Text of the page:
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With Congress in a stalemate, state legislatures take on immigration

WASHINGTON — With immigration on the back burner in Congress, state legislatures are pressing ahead with their own solutions, according to a report that provides an overview of the more than 1,100 immigration-related bills introduced this year in 44 states.

Twenty-six states have imposed new laws, ranging from employee verification requirements in Mississippi to toughened penalties against human trafficking in New Mexico. A total of 44 laws and resolutions emerged from state legislatures this year.

The study by the National Conference of State Legislatures indicates that states show little inclination of slowing down after seizing the initiative on immigration last year when Congress abandoned an immigration overhaul pushed by President Bush.

Experts say major immigration bills probably will remain sidelined in Congress until a new president takes office in January.

The three main candidates — Democratic Sens. Hillary Clinton of New York and Barack Obama of Illinois, and Republican John McCain of Arizona — previously have embraced key elements of Bush's plan, including a guest-worker program, legalization of undocumented workers and toughened enforcement. Since becoming a candidate, however, McCain has retooled his position to say that the border should first be secured before legalization provisions go into effect.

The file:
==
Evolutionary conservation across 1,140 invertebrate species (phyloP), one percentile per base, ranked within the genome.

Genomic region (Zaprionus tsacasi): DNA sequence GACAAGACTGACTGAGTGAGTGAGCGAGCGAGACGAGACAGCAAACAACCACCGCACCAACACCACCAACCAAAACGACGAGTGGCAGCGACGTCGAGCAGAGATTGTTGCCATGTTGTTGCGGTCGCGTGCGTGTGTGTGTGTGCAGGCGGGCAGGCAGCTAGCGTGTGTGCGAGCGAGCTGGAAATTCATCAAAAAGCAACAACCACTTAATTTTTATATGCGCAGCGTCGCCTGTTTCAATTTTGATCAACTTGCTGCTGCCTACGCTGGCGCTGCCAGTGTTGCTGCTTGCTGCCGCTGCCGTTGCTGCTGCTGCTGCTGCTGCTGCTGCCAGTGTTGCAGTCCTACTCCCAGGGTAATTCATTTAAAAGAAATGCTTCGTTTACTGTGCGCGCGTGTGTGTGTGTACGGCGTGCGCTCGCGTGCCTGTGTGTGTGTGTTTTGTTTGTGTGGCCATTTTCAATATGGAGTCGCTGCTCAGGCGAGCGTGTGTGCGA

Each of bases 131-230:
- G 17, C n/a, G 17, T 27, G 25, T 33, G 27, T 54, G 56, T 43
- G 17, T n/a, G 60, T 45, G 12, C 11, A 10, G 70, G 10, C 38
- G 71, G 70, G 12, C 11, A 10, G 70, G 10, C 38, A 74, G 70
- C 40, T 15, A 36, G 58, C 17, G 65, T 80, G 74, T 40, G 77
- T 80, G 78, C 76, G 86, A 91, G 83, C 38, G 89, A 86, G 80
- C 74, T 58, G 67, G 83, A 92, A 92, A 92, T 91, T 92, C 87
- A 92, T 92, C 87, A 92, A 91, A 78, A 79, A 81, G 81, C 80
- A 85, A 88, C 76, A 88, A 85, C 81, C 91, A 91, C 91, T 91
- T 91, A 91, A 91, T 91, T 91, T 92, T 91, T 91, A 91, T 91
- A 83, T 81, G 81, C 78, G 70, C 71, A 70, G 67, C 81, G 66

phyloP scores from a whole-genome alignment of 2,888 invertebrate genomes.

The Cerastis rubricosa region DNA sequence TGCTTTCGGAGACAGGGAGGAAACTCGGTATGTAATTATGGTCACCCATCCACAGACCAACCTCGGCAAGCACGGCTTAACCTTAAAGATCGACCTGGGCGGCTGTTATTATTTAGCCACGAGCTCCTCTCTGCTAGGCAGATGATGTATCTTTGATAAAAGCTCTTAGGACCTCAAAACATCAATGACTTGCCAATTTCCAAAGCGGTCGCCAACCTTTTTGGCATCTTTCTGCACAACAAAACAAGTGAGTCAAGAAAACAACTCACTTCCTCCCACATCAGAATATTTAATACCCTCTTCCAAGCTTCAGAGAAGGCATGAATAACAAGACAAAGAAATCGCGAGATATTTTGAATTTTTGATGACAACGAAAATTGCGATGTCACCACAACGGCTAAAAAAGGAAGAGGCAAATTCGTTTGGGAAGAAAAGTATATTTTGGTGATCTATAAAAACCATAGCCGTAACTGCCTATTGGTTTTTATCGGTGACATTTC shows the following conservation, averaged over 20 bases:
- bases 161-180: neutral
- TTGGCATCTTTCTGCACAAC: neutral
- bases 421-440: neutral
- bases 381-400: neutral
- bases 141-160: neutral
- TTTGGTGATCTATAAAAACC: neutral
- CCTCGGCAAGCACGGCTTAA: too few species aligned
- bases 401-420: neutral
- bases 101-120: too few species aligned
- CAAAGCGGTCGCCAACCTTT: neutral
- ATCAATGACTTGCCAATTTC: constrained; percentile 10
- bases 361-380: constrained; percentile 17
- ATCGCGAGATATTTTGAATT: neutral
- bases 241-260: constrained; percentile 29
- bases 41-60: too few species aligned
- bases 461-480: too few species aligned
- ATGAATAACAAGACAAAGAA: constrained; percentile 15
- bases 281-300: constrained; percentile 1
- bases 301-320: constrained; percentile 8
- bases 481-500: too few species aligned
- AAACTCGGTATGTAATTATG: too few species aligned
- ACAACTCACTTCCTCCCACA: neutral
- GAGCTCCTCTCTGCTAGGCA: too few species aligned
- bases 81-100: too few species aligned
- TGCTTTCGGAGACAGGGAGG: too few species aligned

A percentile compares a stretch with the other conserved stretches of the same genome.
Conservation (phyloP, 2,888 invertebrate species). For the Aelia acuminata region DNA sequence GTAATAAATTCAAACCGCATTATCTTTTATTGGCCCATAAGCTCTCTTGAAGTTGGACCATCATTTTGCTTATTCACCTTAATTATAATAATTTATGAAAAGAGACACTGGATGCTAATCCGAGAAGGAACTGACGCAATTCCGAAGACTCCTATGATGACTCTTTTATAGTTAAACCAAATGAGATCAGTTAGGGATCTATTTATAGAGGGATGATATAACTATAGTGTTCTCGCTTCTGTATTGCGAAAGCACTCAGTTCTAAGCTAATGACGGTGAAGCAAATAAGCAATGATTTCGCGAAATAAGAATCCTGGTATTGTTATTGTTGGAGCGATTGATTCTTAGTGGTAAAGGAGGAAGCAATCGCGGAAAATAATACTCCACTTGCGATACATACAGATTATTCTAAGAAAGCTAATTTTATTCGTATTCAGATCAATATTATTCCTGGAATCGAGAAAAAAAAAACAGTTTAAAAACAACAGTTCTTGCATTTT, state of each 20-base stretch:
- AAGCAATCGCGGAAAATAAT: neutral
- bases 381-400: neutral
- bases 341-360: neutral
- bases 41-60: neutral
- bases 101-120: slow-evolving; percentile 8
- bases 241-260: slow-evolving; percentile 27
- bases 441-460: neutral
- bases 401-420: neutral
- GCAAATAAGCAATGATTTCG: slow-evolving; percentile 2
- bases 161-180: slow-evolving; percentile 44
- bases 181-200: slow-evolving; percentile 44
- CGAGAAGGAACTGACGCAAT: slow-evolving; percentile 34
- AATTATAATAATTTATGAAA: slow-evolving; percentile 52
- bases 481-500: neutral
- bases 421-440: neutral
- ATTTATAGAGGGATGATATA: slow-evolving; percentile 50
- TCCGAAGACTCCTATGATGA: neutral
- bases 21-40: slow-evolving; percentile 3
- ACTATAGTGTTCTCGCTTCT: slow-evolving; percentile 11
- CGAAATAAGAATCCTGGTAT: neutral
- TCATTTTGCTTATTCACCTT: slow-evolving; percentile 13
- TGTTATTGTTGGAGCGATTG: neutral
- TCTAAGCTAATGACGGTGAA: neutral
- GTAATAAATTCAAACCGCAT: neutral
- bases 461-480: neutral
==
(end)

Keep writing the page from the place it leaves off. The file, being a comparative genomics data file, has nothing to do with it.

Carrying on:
As of March 31, a total of 1,106 bills had been introduced in 44 states that have held legislative sessions this year. That pattern was comparable to last year, when 1,169 bills and resolutions had been introduced by April 13, 2007. At this time last year, 18 states had enacted 57 laws related to immigrants and immigration.

Texas, Nevada, North Dakota and Montana didn't have sessions this year. North Carolina's legislature won't convene until May 5.

Immigration legislation and policies at the state level encompassed all dimensions of the debate, with pro-immigration views as well as measures reflecting demands to limit immigrant access to services and employment.

"There is no one-size-fits-all solution," said Dirk Hegen, a Washington-based policy associate for the conference. "There is a continuum between the immigrant integration and the enforcement side. You'll find those two sides and everything in between."

Nearly 180 bills in 31 states dealt with employment, including employer sanctions for hiring unauthorized workers. Other bills sought to require employers to use the federal government's electronic verification system to ensure jobs are going to legal workers.

The Department of Homeland Security's push for states to comply with the REAL ID Act — which requires tamper-proof driver's licenses — generated stepped-up debate over illegal immigrant drivers. Eighty-five bills in 35 states dealt with licenses and identification, including measures requiring proof of legal status to obtain licenses.

Other restrictive measures toughed requirements for health benefits, empowered local law enforcement officers to enforce federal immigration laws and imposed financial penalties on "sanctuary cities" considered to have tolerant policies toward illegal immigrants.

Some bills bar illegal immigrants from attending college, but others offer assistance for learning English. Others sought to give immigrants and refugees greater access to health care.

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